God Saw That It Was Good
Recently, I was reading a blog that stated that at the time of the Creation God saw that it (his creation) was good. So, I posted a comment saying that, “Eventually, however, he would repent and come to see that man was evil, that man wasn’t good after all (and brought a great flood to destroy his creation). Not very omniscient I would say.”
The rest of the thread went like this:
Blogger: Prior to the fall, man was good. The flood is multiple thousands of years after the first few chapters of Genesis.
My comment: The point was, though, that a supposedly omniscient God didn’t know that man would become evil. In fact, he should have known even before he created him.
Blogger: Where on earth are you getting this insane idea that He didn’t know what was going to happen?
My comment: God saw that it was good, just as Genesis says. What, he didn’t know that it (man) would become evil? Of course, he knew since he is omniscient. So, there are a number of possibilities (your choice): (1) God lied when he said that it was good; (2) God had a plan from before the time of creation to produce a being that would become evil; (3) God is not omniscient or (4) the God of the Bible is not truly God. Which one do you choose?
Blogger: God created a being with the freedom to choose. That freedom held within it the possibility to choose evil. That does NOT mean God created evil….
The problem of evil
So, if God didn’t create evil, who did? Let’s break it down.
According to the Bible, God created everything. Yes, everything, even the serpent. By definition, then, he must have created evil. Therefore, if you believe in Satan, the Devil or Lucifer, God also intentionally created them as well (by definition). Reflect a moment and consider why he would have done that.
If God was indeed omniscient, he would have known how his creation would turn out. As the Bible says, “I form the light, and create darkness: I make peace, and create evil: I the LORD do all these things” (Isaiah 45:7). Biblically speaking, then, an omniscient God knowingly created evil.
The god of Genesis
There’s one catch, though. God didn’t really know how man would turn out (see Genesis 6:5-7). When he saw man’s wickedness, he regretted having created man in the first place and, therefore, decided to destroy his creation. It’s what I call a Frankenstein moment. God, only then, realized what a monster he had created. These verses clearly demonstrate that God was not really omniscient, or that Yahweh was not really God. Your choice.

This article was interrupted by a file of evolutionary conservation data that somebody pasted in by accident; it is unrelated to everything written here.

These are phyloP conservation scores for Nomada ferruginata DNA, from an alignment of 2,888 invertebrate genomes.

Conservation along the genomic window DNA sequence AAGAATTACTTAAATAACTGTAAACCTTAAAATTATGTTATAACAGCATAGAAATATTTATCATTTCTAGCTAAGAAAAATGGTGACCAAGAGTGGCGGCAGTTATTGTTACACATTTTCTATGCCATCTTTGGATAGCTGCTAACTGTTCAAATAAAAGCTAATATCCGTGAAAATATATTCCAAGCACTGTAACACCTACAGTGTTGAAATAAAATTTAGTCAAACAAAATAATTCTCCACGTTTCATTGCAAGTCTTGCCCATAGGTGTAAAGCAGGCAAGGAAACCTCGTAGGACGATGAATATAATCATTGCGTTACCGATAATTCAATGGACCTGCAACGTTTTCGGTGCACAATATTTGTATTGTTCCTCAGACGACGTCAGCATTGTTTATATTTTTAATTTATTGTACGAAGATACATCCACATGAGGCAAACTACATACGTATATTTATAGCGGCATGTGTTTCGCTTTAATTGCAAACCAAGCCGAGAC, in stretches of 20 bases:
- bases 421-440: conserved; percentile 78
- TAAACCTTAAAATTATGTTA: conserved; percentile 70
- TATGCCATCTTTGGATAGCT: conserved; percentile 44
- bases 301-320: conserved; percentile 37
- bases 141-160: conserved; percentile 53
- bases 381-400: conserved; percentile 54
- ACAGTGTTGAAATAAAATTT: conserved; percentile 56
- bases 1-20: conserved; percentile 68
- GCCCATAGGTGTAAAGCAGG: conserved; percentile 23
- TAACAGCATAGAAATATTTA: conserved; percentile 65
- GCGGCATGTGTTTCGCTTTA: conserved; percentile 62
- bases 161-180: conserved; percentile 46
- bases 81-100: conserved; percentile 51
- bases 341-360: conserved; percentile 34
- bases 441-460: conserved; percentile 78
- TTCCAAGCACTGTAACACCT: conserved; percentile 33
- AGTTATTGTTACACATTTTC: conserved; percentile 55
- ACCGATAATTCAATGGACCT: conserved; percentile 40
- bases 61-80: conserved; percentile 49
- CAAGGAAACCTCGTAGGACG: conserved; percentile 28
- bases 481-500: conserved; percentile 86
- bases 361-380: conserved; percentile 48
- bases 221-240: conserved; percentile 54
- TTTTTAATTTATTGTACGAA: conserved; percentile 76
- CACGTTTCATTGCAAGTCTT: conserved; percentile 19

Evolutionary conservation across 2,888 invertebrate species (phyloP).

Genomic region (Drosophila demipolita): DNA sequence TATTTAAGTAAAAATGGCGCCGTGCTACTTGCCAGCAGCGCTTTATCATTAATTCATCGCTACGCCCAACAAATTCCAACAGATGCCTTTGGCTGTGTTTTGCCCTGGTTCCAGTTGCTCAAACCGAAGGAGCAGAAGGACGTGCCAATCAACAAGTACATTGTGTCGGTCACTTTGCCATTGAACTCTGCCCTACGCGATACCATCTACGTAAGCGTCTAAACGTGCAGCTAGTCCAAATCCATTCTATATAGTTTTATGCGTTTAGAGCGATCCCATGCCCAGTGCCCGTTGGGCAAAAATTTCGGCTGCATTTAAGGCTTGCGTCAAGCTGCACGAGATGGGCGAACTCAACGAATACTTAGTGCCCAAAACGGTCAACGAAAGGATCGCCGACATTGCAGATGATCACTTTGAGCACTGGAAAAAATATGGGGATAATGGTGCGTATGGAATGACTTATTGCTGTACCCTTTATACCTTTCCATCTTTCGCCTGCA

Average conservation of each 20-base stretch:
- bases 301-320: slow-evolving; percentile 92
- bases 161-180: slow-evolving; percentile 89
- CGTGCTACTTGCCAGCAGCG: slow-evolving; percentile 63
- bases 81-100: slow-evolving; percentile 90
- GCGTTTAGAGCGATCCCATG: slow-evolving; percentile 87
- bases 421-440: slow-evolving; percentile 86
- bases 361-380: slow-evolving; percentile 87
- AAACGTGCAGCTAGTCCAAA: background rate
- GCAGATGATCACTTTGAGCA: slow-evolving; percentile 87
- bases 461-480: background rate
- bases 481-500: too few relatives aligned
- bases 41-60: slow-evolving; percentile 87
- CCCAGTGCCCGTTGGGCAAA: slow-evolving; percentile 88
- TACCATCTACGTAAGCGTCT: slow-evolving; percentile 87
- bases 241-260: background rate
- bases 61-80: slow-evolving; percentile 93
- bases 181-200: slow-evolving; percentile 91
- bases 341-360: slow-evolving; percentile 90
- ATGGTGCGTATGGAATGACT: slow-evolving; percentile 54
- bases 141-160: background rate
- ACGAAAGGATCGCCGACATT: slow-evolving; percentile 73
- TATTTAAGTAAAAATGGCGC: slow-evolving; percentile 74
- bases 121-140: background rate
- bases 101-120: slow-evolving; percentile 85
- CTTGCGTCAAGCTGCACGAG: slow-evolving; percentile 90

Then there are what I call the “say what?” moments in the Bible:
- God created the serpent (Genesis 3:1) and saw that it was good. Remind me again how something that was supposedly evil was good. I guess that God thought it was good, though.
- God gave man the Tree of Knowledge (Genesis 1:29) and later changed his mind (Genesis 2:17). Changed his mind? How is it even remotely possible that an omniscient God could, or would, change his mind. However, he didn’t just do it once. He did it at least three times that we know of. He also changed his mind with regards to the Tree of Life, placing it off-limits after the fact (Genesis 3:22-24). Then, there’s God change of heart in deciding to destroy his creation.
Finally, God lied about dying if one ate the fruit from the Tree of Knowledge. Of course, he then punished the serpent for telling the truth. So, tell me, exactly who is the good guy and who is the bad guy?
What have we learned, then, about what the Bible says about the god of the Old Testament? Let’s recap:
- God is somewhat bi-polar. One moment he loves us and the next he’s bringing a flood to get rid of us.
- God likes to change his mind. We’re good, we’re evil; you can have the Tree, no you can’t.
- God isn’t fair, which explains God punishment of the serpent (for telling the truth) and God’s punishment of Adam and Eve for a so-called act of disobedience when they didn’t have the capacity to distinguish between right and wrong.
- God lies (e.g. about dying if you ate the fruit of the Tree of Knowledge).
- God subscribes to the philosophy of do as I say, not as I do. That is, he violated his own commandment about killing.
So, that’s what the Bible, itself, says about the God of the Old Testament. Given all of that, exactly what kind of god are we really talking about here? Certainly, not one that I would want to emulate or pray to. How about you?
Truth be told… he wasn’t even God (the Prime Creator).
There is more than one god in the Bible. Actually, there are many gods, including Yahweh, the Elohim, the Most High god and the invisible spirit (God) of the New Testament, among others. It can all be pretty confusing to a reader of the Bible so, in my next post, I’ll try to sort it all out.
“Out of the mouth of the most High proceedeth not evil and good?”